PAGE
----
Pope sanctifies Holy Family basilica as gays hold kiss-in
Pope Benedict XVI Sunday consecrated a world monument to family, Barcelona's Sagrada Familia church, condemned abortion and defended traditional marriage, but faced a mass "kiss-in" by gays.
As the 83-year-old pontiff paraded in his "popemobile" towards the unfinished masterpiece of Antoni Gaudi, 200 gays kissed to protest the Church's rejection of homosexuality.
It was a sign of many Spaniards' embrace of the changes that Benedict abhors: easier access to abortion, gay marriage laws that have enabled 20,000 unions in five years and swifter divorce.
The pope, his golden mitre on his head to underline the solemnity of the moment, sprinkled holy water to bless the massive stone altar of the Sagrada Familia, or Holy Family church, as singing from an 800-voice chorus rang out under its vaulted ceilings during a special dedication mass.
Among an estimated 250,000 people gathered for the pope, thousands watched on giant screens outside and broke into applause as his blessing opened the way to the celebration of mass and conferred the elevated status of basilica.
Light showered through the stone canopy in the form of leaves crackled in gold and green mosaic and supported by a forest of white tree-like columns rising 60 metres up and splitting into branches.
Only love and faith can lead to true freedom, said the pope, draped in a golden robe and white stole encrusted with red crosses, as he addressed 6,500 faithful.
"For this reason the Church resists every form of denial of human life and gives its support to everything that would promote the natural order in the sphere of the institution of the family," he said in a reference to the Church opposition to all abortion.
He urged that children's lives be defended as "sacred and inviolable" with judicial, social and legislative support, and defended the "indissoluble love of a man and a woman" as the foundation of human life.
Later the pope visited a disabled children's centre and warned that advances in medicine must "never be to the detriment of respect for human life," an allusion to the selection of embryos to eliminate deformities.
Hundreds of youngsters pressed from behind a barrier to touch and speak to the pontiff as he left the children's centre, echoing scenes of warm welcome repeated throughout his visit.
As Benedict distributed communion inside the Sagrada Familia, tens of thousands of people outside also lined up to receive the host from attending priests.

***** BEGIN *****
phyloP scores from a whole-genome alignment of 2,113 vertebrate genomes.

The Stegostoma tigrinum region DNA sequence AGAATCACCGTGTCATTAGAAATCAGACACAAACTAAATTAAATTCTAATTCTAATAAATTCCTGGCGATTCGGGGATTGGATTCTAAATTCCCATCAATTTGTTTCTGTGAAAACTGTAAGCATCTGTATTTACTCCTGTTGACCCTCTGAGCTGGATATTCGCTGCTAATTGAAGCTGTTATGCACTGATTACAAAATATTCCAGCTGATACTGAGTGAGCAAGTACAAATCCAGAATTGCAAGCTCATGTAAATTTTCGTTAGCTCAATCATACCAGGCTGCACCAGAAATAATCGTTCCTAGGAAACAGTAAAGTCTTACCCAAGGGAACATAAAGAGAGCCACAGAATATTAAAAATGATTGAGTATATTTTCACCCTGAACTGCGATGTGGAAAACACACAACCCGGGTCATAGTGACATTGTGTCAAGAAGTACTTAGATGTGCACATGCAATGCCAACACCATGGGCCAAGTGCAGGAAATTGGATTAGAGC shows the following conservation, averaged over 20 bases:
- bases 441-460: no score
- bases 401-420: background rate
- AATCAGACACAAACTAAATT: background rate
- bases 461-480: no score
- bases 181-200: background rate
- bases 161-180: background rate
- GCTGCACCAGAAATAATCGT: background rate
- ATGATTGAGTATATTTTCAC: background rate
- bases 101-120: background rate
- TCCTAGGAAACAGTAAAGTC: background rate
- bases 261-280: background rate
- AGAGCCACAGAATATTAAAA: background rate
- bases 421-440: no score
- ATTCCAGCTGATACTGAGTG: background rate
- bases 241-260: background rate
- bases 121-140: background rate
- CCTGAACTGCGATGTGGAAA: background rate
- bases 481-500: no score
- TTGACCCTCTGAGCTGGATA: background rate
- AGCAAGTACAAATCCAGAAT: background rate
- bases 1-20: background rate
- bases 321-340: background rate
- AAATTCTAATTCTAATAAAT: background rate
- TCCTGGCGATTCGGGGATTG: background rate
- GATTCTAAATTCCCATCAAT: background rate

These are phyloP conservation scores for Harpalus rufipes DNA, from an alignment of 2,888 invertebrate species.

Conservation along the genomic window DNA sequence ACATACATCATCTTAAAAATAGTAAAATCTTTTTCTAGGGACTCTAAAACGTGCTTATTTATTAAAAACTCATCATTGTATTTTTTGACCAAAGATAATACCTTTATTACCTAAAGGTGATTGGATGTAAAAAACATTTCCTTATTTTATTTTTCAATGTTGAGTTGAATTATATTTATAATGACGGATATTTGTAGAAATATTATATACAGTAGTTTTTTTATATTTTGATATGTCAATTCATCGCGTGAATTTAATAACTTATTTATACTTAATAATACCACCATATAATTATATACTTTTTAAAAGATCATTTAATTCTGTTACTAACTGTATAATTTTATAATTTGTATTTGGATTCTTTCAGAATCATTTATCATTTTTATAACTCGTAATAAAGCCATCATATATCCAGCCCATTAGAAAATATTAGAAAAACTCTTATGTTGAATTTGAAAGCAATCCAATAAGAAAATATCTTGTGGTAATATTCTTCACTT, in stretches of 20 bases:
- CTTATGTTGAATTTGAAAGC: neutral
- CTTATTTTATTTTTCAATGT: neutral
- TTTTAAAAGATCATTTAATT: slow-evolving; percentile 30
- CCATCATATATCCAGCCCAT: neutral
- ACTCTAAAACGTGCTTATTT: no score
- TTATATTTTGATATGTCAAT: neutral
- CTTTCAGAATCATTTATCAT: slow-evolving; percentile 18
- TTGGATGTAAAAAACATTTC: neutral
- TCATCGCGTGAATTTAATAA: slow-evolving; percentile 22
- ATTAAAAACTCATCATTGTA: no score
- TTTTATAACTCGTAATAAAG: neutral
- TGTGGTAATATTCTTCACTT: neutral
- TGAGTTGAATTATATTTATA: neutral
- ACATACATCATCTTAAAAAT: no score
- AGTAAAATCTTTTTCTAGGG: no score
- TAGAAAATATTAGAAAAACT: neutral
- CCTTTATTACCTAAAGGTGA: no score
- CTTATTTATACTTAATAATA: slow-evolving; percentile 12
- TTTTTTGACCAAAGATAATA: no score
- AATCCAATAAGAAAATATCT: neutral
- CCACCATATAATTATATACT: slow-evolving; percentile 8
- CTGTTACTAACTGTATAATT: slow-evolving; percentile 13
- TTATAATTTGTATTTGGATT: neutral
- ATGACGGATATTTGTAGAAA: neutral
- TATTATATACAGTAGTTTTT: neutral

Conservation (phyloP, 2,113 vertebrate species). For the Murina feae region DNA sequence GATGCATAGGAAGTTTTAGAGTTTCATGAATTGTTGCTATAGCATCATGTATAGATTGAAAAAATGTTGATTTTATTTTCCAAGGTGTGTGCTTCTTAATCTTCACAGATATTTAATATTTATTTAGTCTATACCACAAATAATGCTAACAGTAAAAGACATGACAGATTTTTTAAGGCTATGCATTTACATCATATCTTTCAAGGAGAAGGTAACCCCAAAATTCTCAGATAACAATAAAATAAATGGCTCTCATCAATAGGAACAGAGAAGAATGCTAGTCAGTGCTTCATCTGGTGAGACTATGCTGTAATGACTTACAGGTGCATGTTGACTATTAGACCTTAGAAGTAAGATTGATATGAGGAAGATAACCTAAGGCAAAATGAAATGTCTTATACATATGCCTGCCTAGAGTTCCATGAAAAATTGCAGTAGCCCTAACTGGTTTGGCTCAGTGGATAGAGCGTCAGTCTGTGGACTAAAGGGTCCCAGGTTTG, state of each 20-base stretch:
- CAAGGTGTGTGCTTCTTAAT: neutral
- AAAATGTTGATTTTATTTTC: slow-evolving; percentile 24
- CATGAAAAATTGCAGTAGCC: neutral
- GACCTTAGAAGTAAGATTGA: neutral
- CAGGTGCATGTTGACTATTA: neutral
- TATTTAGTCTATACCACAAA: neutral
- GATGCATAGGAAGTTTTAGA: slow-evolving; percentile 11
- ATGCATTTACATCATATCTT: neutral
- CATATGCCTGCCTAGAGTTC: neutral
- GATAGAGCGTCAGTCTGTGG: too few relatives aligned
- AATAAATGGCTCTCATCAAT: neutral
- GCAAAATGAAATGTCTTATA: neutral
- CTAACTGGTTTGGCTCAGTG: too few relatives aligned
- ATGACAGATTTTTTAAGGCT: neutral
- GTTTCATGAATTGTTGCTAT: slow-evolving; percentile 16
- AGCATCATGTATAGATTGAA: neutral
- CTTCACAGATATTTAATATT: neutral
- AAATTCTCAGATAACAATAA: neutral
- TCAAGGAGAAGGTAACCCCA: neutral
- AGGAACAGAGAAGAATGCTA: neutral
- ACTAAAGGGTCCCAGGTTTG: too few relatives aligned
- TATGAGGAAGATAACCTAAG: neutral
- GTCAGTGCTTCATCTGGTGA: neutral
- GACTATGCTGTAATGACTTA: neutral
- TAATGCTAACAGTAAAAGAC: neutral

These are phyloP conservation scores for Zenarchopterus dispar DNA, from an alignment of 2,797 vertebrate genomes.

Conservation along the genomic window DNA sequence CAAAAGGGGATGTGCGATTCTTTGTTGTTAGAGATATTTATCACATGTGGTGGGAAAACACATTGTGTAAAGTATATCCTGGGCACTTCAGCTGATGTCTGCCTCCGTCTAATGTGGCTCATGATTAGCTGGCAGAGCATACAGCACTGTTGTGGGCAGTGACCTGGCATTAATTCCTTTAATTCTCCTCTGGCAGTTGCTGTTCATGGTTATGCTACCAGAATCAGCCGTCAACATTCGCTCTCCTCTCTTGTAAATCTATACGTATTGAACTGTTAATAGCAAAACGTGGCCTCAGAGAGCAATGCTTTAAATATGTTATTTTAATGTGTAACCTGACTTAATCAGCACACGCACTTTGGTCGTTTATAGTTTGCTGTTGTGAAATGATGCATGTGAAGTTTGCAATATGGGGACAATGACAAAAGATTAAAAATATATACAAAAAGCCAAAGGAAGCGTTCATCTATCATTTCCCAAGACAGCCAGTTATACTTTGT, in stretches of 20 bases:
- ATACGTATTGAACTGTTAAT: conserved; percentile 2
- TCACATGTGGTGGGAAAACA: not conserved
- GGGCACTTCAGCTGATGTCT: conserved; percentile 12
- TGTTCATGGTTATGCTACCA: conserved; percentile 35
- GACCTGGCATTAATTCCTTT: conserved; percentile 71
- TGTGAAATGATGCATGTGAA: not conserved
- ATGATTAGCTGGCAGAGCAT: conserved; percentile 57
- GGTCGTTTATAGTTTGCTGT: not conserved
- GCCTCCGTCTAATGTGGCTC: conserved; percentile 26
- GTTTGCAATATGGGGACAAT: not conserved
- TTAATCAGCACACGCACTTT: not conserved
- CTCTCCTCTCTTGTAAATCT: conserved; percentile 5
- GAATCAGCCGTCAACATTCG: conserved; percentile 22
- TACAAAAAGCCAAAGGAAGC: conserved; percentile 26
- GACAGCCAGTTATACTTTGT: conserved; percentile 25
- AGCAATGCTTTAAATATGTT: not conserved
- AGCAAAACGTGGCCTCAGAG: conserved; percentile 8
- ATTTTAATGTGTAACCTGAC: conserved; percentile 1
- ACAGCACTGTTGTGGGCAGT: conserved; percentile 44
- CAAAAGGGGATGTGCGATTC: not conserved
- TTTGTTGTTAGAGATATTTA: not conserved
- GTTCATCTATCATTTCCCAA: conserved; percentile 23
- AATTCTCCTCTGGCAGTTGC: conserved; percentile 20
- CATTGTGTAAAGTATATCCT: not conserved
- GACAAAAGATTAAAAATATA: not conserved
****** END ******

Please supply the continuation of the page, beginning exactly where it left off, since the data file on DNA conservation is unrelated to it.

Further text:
Outside the church's Nativity Facade depicting Christ's early years, he recited the Angelus prayer of devotion to masses of pilgrims, breaking into a smile at the conclusion as the crowd cheered.
Thick crowds waving yellow-and-white Vatican flags also had lined his route to the Basilica.
But not all welcomed the anti-abortion, traditional family message delivered by the pope, whose visit began Saturday in the medieval cobbled streets of Santiago de Compostela.
Hundreds of gay men and women couples locked lips for five minutes as the pope passed through Barcelona in his transparent "popemobile", breaking off to shout "Get out," and "paedophile".
Even before arriving in Santiago de Compostela, where the remains of Saint James have drawn pilgrims for more than 1,000 years, the pope warned of an "aggressive" anti-clericism in Spain.
He recalled an era before and during the Civil War when pro-Republicans killed priests and nuns and burned churches.
"Spain saw in the 1930s the birth of a strong and aggressive anti-clericism," the German-born pontiff told reporters aboard the papal plane from Rome. "The clash between faith and modernity is happening again, and it is very strong today."
After the return to democracy following the death of the dictator General Francisco Franco in 1975, came an end to restrictions on politics, behaviour and sexual mores.
Socialist Prime Minister Jose Luis Rodriguez Zapatero has carried the country much further, allowing gay marriage, speedier divorce and easier access to abortions, to the consternation of the Church.
With the consecration of the Sagrada Familia, the main nave is open for mass for the first time since the first stone was laid March 19, 1882. Until now mass has been held in the crypt, Gaudi's last resting place.
Building of the Basilica could take another 15 years at least, with 10 more spires to be constructed, including the central tower crowned by a cross reaching up 170 metres (560 feet), the main Glory facade, and the sacristies.
© 2010 AFP